Imagine you own a software consulting company in the United States. All your employees are in the United States. One fine day you wake up with an idea to outsource the work to India. Because of the cheap labor in India you can get the same work done at a very low cost. You got the cost advantage by using a cheaper process. What is the problem with this approach? How much time would it take for your competitor to do the same. Not a lot and this advantage will get eroded very easily.
Southwest airlines is the best example of having cost advantage for a very long time using cheap process. What did it do differently?
- It locked up the supply of new airplanes which had low maintenance cost.
- Minimized expensive ground times and flew only one type of jet.
- Cultivated thrift employee culture.
Why did the existing major airlines did not copy this process? Pat Dorsey writes
In Southwest’s case the incumbent airlines did not copy its low cost process for a number of reasons. First, a rigid union structure meant that pilots weren’t about to start helping clean planes at the incumbents. Second Southwest’s point-to-point route structure would have made it hard for the majors to feed profitable business and international passengers through their expensively maintained hubs. Third, Southwest was an aggressively egalitarian airline – no separate classes, no assigned seats – in an industry that made a lot of money by treating some passengers like royalty and charging them for the privilege. In short, the majors would had to figuratively blow up their businesses to gain Southwest’s cost advantage, and it’s hard to blow up your own business.
In all you need to be very careful if the company just has a process based moat as it can be copied easily by the competitor.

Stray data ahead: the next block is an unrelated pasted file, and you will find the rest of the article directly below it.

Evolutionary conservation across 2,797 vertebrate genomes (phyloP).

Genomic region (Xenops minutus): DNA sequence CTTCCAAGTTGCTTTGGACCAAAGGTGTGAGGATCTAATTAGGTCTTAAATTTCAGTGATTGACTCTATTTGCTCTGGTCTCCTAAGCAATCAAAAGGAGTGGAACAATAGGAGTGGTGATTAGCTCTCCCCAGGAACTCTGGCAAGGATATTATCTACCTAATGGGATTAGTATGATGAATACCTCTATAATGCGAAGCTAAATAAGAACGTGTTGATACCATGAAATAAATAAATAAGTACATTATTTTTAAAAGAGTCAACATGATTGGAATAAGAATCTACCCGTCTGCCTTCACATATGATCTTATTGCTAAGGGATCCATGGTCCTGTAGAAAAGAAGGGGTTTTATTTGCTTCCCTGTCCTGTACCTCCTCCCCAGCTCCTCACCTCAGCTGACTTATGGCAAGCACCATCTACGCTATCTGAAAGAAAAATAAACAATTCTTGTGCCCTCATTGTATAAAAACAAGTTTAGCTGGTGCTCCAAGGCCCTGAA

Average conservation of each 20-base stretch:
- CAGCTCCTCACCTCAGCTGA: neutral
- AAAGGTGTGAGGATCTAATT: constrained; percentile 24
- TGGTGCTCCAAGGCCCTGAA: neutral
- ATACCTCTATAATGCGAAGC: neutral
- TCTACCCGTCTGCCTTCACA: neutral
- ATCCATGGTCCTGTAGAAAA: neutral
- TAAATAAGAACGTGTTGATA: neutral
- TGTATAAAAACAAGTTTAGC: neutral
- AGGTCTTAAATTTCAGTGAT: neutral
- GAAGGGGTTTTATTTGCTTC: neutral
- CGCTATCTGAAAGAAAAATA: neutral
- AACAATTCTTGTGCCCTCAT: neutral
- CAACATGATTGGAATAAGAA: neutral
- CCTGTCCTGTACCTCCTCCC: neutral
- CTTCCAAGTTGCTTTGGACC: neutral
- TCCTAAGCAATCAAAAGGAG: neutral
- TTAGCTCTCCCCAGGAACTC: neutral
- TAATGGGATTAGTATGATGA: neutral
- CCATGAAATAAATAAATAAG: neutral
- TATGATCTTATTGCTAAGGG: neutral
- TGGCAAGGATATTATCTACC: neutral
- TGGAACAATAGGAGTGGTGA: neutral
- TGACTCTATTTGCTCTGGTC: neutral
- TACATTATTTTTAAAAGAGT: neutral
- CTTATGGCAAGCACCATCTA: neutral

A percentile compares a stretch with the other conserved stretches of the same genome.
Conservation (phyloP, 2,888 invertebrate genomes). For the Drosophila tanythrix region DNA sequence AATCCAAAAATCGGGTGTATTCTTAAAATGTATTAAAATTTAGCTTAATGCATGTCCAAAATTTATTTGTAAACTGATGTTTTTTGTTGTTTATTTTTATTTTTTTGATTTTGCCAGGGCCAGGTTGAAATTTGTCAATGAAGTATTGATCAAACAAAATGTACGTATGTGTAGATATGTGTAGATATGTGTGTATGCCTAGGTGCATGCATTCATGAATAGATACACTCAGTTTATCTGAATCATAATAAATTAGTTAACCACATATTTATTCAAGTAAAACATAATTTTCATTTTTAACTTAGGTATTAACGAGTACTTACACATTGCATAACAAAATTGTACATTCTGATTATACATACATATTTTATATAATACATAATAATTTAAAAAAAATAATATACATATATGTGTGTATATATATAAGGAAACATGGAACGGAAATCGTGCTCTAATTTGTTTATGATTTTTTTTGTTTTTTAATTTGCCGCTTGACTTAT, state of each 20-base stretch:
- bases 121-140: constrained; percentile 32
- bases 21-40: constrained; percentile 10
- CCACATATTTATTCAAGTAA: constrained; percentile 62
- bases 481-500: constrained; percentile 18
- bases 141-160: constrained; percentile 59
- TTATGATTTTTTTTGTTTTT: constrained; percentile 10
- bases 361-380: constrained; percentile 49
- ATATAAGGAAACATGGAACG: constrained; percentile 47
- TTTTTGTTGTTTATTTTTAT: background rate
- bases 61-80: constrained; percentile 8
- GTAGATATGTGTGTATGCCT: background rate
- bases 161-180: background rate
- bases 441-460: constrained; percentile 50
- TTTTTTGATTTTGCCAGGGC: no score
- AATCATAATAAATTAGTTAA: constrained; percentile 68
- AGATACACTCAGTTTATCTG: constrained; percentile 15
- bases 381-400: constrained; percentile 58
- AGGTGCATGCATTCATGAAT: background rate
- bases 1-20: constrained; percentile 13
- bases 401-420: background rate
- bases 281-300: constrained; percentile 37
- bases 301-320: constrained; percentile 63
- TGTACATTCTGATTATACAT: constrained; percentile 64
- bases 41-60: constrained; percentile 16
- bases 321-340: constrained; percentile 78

4.2 Better Locations
Location is very hard to duplicate and hence this advantage is much better than the cheap processes.
Posco is a multinational steel making company in South Korea. It controls 75% of the countries steel production. It has to import raw materials for making steel. But the biggest advantage is its location. It can ship steel to China in a day and this means its transportation cost will be very low compared to its competitors. On top of this South Korea itself has a massive automobile and ship building industries to which the company can supply steel at a very low cost. Warren Buffett holds POSCO shares for Berkshire Hathaway. Take a look at the map of where it is located and it will you tell you the story.
4.3 Unique Assets
Aracruz cellulose, a Brazilian company which manufactures pulp and paper. Eucalyptus tree is used for manufacturing pulp and paper. In Brazil, eucalyptus seedlings matures in 7 years compared to 10 years in Chile and 20+ years in North America. This means compared to North America Eucalyptus trees can grow 3 times faster in Brazil. This gives a huge advantage for Aracruz cellulose and hence it is the largest low cost producer of pulp and paper.
4.4 Greater Scale
To understand scale advantage we need to understand the difference between fixed cost and variable cost. Imagine you own a rental real estate property. Its fixed costs are
- Property Tax
Its variable costs are
- Property Management Fees
Whether the property is rented or not you need to pay the fixed cost. For any business higher the fixed cost relative to variable cost it tends to have scaled based advantages. Why? For the competitor to enter the business it needs to deploy a lot of capital towards fixed costs. Not many will do this.
Scale based advantages can be further categorized into
- Niche Markets